New refugee school offers help, hope

By January 21, 2016

Middle East (MNN) — Five years after Syria’s civil war began, an estimated 11 million people are now homeless and hopeless. Approximately 7.5 million of those refugees are children; refugee school is becoming a priority in many host countries.

On 5 January, during a school day, 9 year-old Ayman sells candies in the streets of Kafar Batna village in Rural Damascus. (Photo, caption courtesy UNICEF)

On 5 January, during a school day, 9-year-old Ayman sells candies in the streets of Kafar Batna village in Rural Damascus.
(Photo, caption credit UNICEF)

“School equips children with the knowledge and skills they need to rebuild their communities once the conflict is over. And in the short-term, it provides them with the stability and structure required to cope with the trauma they have experienced,” UNICEF Chief of Education Jo Bourne stated recently.

Working with churches in the Middle East, Baptist Global Response (BGR) is going a step further to help refugee children.

At a refugee school just started by BGR, Executive Director Jeff Palmer says they’re helping students process the trauma they’ve experienced in recent years. “Art therapy” is a huge help.

“[Counselors] had them [refugee children] drawing pictures, kind of as a therapy thing, telling their stories,” explains Palmer.

“Every one of those pictures had something blowing up, or it had airplanes dropping bombs; and these were like, five- and six- and seven-year-old children that were depicting…their story.”

Refugee school offers more than education

(Photo courtesy BGR)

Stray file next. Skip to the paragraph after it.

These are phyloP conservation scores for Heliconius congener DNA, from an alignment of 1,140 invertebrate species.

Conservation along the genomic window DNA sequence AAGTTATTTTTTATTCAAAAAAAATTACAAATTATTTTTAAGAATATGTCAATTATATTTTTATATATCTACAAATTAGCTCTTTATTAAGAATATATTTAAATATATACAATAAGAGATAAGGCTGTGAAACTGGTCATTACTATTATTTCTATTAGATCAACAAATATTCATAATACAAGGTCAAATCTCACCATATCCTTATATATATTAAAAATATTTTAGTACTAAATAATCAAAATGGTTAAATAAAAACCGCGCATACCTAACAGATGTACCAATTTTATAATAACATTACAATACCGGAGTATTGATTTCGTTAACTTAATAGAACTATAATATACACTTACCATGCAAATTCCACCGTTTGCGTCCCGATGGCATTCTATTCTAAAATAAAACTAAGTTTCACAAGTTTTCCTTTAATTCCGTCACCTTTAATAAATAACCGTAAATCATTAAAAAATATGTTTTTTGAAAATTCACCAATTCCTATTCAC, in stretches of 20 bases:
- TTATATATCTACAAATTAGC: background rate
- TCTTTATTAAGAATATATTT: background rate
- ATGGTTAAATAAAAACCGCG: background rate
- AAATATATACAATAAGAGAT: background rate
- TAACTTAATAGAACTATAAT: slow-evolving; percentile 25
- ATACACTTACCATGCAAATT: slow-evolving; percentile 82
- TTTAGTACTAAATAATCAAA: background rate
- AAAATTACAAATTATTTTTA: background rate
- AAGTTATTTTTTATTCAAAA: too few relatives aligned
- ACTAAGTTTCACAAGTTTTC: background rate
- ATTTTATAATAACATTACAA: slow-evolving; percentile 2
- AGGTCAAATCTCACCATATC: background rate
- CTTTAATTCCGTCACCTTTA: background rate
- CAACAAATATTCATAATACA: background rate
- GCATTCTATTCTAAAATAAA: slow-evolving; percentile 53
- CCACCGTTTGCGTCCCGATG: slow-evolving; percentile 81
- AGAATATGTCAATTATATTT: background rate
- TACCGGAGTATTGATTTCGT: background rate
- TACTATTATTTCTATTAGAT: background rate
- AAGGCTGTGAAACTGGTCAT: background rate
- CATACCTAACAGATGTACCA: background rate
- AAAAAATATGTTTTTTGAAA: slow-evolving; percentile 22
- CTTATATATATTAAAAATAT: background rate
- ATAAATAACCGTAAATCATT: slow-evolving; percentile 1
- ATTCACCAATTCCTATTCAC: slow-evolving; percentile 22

(Photo courtesy BGR)

Many reports warn of Syria’s “Lost Generation” because war and ongoing violence in the region have made school an impossibility for displaced families. A refugee school organized by BGR and its partners was an obvious necessity.

The need for emotional support was just as clear.

“They’ve seen things that nobody should have to see. They see bombs going off, they see people mangled; they see horrific, horrific things,” says Palmer. “That’s a part of them when they come out.

“Physically, they may be safe, but emotionally [they’re] going through all kinds of trauma.”

The new refugee school offers much in the way of physical help: a much-needed education, resources, employment for refugees with teaching experience, nutritious meals, and a safe place to learn. Christian counselors, organized and acquired by a local church, are rounding out the other components of holistic care.

“We’re able to go in and listen, let them tell their story, counsel them through their story, and in the midst of that, share God’s plan for everybody’s life,” shares Palmer. “It makes a huge difference.”

(Photo credit UNICEF)

(Photo credit UNICEF)

It’s good news in the midst of heart-wrenching headlines. But, the refugee school can only continue with your help.

Click here to send financial help through BGR’s “Syria Crisis” fund. Or, send a check to Baptist Global Response 402 BNA Drive, Suite 411 Nashville, TN 37217 and designate “Refugee Education” in the Memo line.

Above all else, pray. Ask the Lord to heal emotional scars carried by refugee children. Pray that they will find hope in salvation through Jesus Christ. Pray that children will share the salvation message with their parents and other family members.

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